June 10, 2016 – The U.S. Postal Service released a new Forever stamp on Friday commemorating the two most important festivals — or Eids — in the Islamic calendar.
The stamp commemorates two major periods in the Islamic calendar: Eid al-Fitr, which ends the holy month of Ramadan, and Eid al-Adha, or the Feast of Sacrifice.
Officials from the U.S. Postal Service, U.S. Attorney Barbara McQuade and District Court Judge Sam Salamey were all present at the Islamic Center of America in Dearborn Friday afternoon to commemorate the First-Day-of-Issue for the latest stamp.
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“It’s a tremendous honor to celebrate the diversity of this nation through stamps,” said Derron Bray, Detroit’s executive postmaster for the U.S. Postal Service. “Our culture is truly a world culture and stamps allow us to weave together the threads of this diverse nation.”
The 2016 Eid stamp features gold-colored calligraphy created by acclaimed calligrapher Mohamed Zakariya of Arlington, Virginia, according to the Postal Service website.
The script on the stamps reads “eidukum mubarak,” which means “may your Eid be bountiful (or blessed).”
The first Eid stamp was issued on Sept. 1, 2001, and the stamp issued Friday is the latest of several re-issuances since then.
The stamp’s release comes just days after Muslims, including those across Metro Detroit, began observing Ramadan — launching a month of daily fasting, prayer and charitable efforts. Eid al-Fitr, or the “feast of fast-breaking,” traditionally lasts several days, and this year is in early July.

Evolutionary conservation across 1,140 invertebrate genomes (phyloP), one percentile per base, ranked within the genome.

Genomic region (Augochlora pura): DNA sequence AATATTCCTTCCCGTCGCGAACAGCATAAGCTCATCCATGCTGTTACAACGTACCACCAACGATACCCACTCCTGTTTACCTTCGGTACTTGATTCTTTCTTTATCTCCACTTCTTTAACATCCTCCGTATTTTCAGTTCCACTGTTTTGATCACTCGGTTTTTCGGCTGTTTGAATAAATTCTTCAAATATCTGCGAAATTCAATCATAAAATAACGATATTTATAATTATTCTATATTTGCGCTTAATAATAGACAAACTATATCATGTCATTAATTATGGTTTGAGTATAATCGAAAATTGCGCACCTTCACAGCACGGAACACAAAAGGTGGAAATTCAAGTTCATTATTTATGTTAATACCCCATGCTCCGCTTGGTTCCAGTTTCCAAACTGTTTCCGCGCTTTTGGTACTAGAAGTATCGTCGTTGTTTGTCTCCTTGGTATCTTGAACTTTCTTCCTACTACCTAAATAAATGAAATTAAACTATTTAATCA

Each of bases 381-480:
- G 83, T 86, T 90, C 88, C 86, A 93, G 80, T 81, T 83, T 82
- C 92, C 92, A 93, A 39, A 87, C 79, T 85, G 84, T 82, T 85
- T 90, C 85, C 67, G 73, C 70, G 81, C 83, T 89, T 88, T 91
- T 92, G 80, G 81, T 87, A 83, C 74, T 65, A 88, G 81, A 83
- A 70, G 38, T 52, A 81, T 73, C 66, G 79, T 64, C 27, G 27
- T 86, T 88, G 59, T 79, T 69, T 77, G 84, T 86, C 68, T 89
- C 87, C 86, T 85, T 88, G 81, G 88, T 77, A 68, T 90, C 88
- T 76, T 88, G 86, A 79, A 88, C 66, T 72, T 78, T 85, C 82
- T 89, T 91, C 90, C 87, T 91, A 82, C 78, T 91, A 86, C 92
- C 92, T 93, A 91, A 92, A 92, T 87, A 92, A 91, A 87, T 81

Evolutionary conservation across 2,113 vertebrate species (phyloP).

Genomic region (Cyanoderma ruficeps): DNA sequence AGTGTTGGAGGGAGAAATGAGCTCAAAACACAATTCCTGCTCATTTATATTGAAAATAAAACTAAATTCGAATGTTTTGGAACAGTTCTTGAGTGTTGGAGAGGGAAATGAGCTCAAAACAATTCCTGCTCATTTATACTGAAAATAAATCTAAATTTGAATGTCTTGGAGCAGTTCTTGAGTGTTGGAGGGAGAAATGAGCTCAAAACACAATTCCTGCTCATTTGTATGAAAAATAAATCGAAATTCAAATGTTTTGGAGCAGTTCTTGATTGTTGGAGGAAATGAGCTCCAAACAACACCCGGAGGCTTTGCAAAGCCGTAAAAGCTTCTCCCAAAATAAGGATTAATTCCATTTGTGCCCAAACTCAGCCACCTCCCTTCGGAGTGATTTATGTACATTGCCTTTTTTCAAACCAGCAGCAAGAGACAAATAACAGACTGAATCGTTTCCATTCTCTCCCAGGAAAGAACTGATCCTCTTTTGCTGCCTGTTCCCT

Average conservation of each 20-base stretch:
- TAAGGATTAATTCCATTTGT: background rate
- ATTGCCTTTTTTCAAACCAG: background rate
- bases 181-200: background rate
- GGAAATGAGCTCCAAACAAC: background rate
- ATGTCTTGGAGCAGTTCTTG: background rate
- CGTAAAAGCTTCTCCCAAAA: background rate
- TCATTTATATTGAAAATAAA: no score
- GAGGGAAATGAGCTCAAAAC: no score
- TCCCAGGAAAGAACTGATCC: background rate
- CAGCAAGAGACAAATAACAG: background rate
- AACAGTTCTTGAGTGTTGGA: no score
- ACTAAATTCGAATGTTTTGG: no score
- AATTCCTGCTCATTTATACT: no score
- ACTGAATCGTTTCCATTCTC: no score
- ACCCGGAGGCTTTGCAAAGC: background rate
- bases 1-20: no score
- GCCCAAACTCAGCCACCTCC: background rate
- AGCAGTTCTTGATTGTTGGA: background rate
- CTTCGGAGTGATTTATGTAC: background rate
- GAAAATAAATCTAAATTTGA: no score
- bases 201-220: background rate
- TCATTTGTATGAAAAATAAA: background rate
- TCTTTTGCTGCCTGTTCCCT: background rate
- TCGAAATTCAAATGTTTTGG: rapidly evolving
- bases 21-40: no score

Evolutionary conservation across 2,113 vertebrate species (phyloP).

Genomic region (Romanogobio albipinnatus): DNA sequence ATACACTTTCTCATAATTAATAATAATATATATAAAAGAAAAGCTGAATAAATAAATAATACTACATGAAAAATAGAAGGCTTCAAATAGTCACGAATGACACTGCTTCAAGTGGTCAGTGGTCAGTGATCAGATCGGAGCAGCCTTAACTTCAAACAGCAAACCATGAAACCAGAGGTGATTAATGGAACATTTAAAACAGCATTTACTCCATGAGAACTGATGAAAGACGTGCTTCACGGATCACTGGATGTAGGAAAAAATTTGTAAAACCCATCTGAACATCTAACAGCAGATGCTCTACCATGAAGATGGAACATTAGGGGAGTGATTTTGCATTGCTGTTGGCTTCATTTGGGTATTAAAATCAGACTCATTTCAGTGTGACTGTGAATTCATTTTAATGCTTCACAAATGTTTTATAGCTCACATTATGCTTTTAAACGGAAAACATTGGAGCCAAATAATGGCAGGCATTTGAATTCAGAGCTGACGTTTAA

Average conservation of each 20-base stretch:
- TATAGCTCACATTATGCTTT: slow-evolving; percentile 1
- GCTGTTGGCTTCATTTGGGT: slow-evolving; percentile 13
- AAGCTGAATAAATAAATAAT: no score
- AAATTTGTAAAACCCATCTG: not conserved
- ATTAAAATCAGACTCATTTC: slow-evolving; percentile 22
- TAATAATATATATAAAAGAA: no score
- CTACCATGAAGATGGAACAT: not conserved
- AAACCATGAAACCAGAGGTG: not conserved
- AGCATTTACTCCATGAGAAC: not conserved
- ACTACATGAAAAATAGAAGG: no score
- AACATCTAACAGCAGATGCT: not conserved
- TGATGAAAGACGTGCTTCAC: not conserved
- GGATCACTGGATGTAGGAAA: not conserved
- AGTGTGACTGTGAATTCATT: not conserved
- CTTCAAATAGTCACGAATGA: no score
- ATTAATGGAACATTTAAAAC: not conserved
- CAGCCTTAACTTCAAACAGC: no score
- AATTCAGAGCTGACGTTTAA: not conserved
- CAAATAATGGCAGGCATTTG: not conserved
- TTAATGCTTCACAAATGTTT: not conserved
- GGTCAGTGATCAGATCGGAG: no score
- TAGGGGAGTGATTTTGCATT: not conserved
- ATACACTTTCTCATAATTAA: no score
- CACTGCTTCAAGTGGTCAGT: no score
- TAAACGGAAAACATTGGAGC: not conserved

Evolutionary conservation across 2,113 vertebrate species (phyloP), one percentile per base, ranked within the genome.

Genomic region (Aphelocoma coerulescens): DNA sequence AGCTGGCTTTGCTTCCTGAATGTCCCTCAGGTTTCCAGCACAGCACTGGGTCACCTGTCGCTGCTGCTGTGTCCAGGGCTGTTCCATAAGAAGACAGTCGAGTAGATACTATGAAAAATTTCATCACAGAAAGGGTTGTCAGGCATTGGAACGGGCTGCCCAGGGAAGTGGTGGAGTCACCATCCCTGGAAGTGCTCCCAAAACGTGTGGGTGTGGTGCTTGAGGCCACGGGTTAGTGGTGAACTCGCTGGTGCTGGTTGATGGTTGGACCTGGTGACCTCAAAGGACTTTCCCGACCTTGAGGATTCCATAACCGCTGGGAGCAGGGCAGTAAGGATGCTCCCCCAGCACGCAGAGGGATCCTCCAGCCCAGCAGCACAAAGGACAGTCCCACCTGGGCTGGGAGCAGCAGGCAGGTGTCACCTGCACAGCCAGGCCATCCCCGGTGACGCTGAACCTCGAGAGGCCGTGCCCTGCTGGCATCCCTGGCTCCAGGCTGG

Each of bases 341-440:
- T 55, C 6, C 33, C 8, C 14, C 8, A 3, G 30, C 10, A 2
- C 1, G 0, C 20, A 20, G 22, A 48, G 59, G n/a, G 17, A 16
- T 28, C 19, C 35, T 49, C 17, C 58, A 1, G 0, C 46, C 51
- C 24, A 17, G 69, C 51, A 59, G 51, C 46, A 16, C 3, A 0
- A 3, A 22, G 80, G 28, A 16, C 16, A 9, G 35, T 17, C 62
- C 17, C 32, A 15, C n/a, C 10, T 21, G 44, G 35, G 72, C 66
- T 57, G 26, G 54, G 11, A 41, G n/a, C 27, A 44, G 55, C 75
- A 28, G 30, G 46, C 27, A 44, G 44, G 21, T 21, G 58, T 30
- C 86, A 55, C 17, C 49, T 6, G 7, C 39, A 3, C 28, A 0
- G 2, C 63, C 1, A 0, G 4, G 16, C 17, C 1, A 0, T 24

“Usually, the release of stamps coincide with the timing of events they may represent,” Bray said.
Many who spoke at Friday’s event noted the importance of holding the event at the Islamic Center of America, including McQuade.
“It’s great that it’s being issued here in Dearborn — it could be issued anywhere in America, but the postal service chose to issue it here,” she said. “I think that reflects that this is the largest mosque in America, that this is the largest population of Muslim-Americans in America, and we’re really proud that it’s here in our community.”
And beyond acknowledging Dearborn’s Muslim community, McQuade said the stamp sends an important message of religious inclusiveness.
“By commemorating these Muslim holidays, the United States government is putting its stamp of approval on religious diversity,” she said.
Salamey also addressed the current political tensions and praised the postal service for its “bold decision” to release the stamp.
“It also confirms that in America, we are all Americans,” Salamey said.
Albert Harp, emeritus trustee at the Islamic Center of America, said he expects more stamps commemorating Islam.
“Stamp collecting is a hobby around the world,” Harp said. “We expect more stamps commemorating the accomplishments Muslims have made to America and the world.”
Credit kyma.com, sandiegouniontribune.com